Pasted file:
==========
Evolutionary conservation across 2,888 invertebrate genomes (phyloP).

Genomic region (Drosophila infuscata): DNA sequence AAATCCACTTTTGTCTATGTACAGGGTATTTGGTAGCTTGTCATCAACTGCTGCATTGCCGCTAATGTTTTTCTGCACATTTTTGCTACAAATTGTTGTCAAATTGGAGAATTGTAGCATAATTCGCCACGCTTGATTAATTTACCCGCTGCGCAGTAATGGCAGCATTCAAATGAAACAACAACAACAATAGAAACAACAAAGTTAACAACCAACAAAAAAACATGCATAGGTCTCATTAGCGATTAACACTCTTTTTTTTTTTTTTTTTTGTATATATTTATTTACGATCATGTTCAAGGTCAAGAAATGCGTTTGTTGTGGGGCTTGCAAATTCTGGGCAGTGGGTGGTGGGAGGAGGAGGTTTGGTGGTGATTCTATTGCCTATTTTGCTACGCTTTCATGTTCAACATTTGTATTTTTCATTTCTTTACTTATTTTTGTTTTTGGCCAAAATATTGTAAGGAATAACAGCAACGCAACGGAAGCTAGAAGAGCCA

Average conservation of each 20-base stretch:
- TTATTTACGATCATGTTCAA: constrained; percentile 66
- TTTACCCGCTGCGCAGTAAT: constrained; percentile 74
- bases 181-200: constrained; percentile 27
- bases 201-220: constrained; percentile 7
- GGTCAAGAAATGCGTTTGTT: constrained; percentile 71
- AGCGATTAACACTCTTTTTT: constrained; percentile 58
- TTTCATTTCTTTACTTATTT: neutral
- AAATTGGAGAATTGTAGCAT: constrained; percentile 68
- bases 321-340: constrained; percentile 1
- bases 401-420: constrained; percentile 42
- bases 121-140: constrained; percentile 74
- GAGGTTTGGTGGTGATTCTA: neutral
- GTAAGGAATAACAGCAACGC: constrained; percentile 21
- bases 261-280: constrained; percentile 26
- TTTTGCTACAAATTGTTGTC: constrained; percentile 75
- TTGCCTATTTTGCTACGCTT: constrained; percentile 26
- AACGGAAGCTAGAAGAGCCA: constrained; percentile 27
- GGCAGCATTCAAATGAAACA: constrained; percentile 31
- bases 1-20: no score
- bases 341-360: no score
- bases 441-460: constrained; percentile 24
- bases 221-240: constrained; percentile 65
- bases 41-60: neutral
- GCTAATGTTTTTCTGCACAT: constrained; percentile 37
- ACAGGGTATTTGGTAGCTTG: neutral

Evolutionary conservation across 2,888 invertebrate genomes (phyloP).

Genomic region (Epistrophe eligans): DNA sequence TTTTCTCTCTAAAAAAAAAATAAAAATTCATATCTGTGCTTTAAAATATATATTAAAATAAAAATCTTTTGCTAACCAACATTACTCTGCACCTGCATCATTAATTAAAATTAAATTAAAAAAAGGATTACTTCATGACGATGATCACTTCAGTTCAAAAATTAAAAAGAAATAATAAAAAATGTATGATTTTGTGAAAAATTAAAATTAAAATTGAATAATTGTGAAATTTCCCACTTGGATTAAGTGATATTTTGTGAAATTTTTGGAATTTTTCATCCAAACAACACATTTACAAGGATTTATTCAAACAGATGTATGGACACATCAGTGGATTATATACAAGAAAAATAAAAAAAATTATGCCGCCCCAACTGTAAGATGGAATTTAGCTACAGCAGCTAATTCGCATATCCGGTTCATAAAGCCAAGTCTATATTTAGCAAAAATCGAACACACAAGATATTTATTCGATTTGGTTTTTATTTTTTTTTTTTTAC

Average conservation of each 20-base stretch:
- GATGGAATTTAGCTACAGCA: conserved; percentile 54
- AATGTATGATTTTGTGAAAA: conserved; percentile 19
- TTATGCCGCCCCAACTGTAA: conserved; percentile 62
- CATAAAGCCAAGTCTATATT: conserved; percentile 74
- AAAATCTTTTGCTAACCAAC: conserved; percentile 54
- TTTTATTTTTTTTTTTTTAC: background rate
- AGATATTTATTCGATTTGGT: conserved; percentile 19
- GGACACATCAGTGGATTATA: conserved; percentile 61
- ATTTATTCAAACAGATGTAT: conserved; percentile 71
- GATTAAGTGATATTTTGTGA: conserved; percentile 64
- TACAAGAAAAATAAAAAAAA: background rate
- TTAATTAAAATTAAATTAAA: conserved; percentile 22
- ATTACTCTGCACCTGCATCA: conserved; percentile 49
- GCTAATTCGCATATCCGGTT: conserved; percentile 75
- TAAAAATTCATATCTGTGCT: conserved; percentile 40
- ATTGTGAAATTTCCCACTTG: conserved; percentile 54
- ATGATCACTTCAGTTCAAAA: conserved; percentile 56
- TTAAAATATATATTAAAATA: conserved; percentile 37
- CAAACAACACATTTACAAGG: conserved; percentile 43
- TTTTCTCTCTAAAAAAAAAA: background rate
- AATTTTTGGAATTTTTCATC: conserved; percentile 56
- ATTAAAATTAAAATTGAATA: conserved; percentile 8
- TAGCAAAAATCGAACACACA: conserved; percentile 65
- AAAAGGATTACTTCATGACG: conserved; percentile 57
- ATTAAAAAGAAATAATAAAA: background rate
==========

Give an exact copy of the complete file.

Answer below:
Evolutionary conservation across 2,888 invertebrate genomes (phyloP).

Genomic region (Drosophila infuscata): DNA sequence AAATCCACTTTTGTCTATGTACAGGGTATTTGGTAGCTTGTCATCAACTGCTGCATTGCCGCTAATGTTTTTCTGCACATTTTTGCTACAAATTGTTGTCAAATTGGAGAATTGTAGCATAATTCGCCACGCTTGATTAATTTACCCGCTGCGCAGTAATGGCAGCATTCAAATGAAACAACAACAACAATAGAAACAACAAAGTTAACAACCAACAAAAAAACATGCATAGGTCTCATTAGCGATTAACACTCTTTTTTTTTTTTTTTTTTGTATATATTTATTTACGATCATGTTCAAGGTCAAGAAATGCGTTTGTTGTGGGGCTTGCAAATTCTGGGCAGTGGGTGGTGGGAGGAGGAGGTTTGGTGGTGATTCTATTGCCTATTTTGCTACGCTTTCATGTTCAACATTTGTATTTTTCATTTCTTTACTTATTTTTGTTTTTGGCCAAAATATTGTAAGGAATAACAGCAACGCAACGGAAGCTAGAAGAGCCA

Average conservation of each 20-base stretch:
- TTATTTACGATCATGTTCAA: constrained; percentile 66
- TTTACCCGCTGCGCAGTAAT: constrained; percentile 74
- bases 181-200: constrained; percentile 27
- bases 201-220: constrained; percentile 7
- GGTCAAGAAATGCGTTTGTT: constrained; percentile 71
- AGCGATTAACACTCTTTTTT: constrained; percentile 58
- TTTCATTTCTTTACTTATTT: neutral
- AAATTGGAGAATTGTAGCAT: constrained; percentile 68
- bases 321-340: constrained; percentile 1
- bases 401-420: constrained; percentile 42
- bases 121-140: constrained; percentile 74
- GAGGTTTGGTGGTGATTCTA: neutral
- GTAAGGAATAACAGCAACGC: constrained; percentile 21
- bases 261-280: constrained; percentile 26
- TTTTGCTACAAATTGTTGTC: constrained; percentile 75
- TTGCCTATTTTGCTACGCTT: constrained; percentile 26
- AACGGAAGCTAGAAGAGCCA: constrained; percentile 27
- GGCAGCATTCAAATGAAACA: constrained; percentile 31
- bases 1-20: no score
- bases 341-360: no score
- bases 441-460: constrained; percentile 24
- bases 221-240: constrained; percentile 65
- bases 41-60: neutral
- GCTAATGTTTTTCTGCACAT: constrained; percentile 37
- ACAGGGTATTTGGTAGCTTG: neutral

Evolutionary conservation across 2,888 invertebrate genomes (phyloP).

Genomic region (Epistrophe eligans): DNA sequence TTTTCTCTCTAAAAAAAAAATAAAAATTCATATCTGTGCTTTAAAATATATATTAAAATAAAAATCTTTTGCTAACCAACATTACTCTGCACCTGCATCATTAATTAAAATTAAATTAAAAAAAGGATTACTTCATGACGATGATCACTTCAGTTCAAAAATTAAAAAGAAATAATAAAAAATGTATGATTTTGTGAAAAATTAAAATTAAAATTGAATAATTGTGAAATTTCCCACTTGGATTAAGTGATATTTTGTGAAATTTTTGGAATTTTTCATCCAAACAACACATTTACAAGGATTTATTCAAACAGATGTATGGACACATCAGTGGATTATATACAAGAAAAATAAAAAAAATTATGCCGCCCCAACTGTAAGATGGAATTTAGCTACAGCAGCTAATTCGCATATCCGGTTCATAAAGCCAAGTCTATATTTAGCAAAAATCGAACACACAAGATATTTATTCGATTTGGTTTTTATTTTTTTTTTTTTAC

Average conservation of each 20-base stretch:
- GATGGAATTTAGCTACAGCA: conserved; percentile 54
- AATGTATGATTTTGTGAAAA: conserved; percentile 19
- TTATGCCGCCCCAACTGTAA: conserved; percentile 62
- CATAAAGCCAAGTCTATATT: conserved; percentile 74
- AAAATCTTTTGCTAACCAAC: conserved; percentile 54
- TTTTATTTTTTTTTTTTTAC: background rate
- AGATATTTATTCGATTTGGT: conserved; percentile 19
- GGACACATCAGTGGATTATA: conserved; percentile 61
- ATTTATTCAAACAGATGTAT: conserved; percentile 71
- GATTAAGTGATATTTTGTGA: conserved; percentile 64
- TACAAGAAAAATAAAAAAAA: background rate
- TTAATTAAAATTAAATTAAA: conserved; percentile 22
- ATTACTCTGCACCTGCATCA: conserved; percentile 49
- GCTAATTCGCATATCCGGTT: conserved; percentile 75
- TAAAAATTCATATCTGTGCT: conserved; percentile 40
- ATTGTGAAATTTCCCACTTG: conserved; percentile 54
- ATGATCACTTCAGTTCAAAA: conserved; percentile 56
- TTAAAATATATATTAAAATA: conserved; percentile 37
- CAAACAACACATTTACAAGG: conserved; percentile 43
- TTTTCTCTCTAAAAAAAAAA: background rate
- AATTTTTGGAATTTTTCATC: conserved; percentile 56
- ATTAAAATTAAAATTGAATA: conserved; percentile 8
- TAGCAAAAATCGAACACACA: conserved; percentile 65
- AAAAGGATTACTTCATGACG: conserved; percentile 57
- ATTAAAAAGAAATAATAAAA: background rate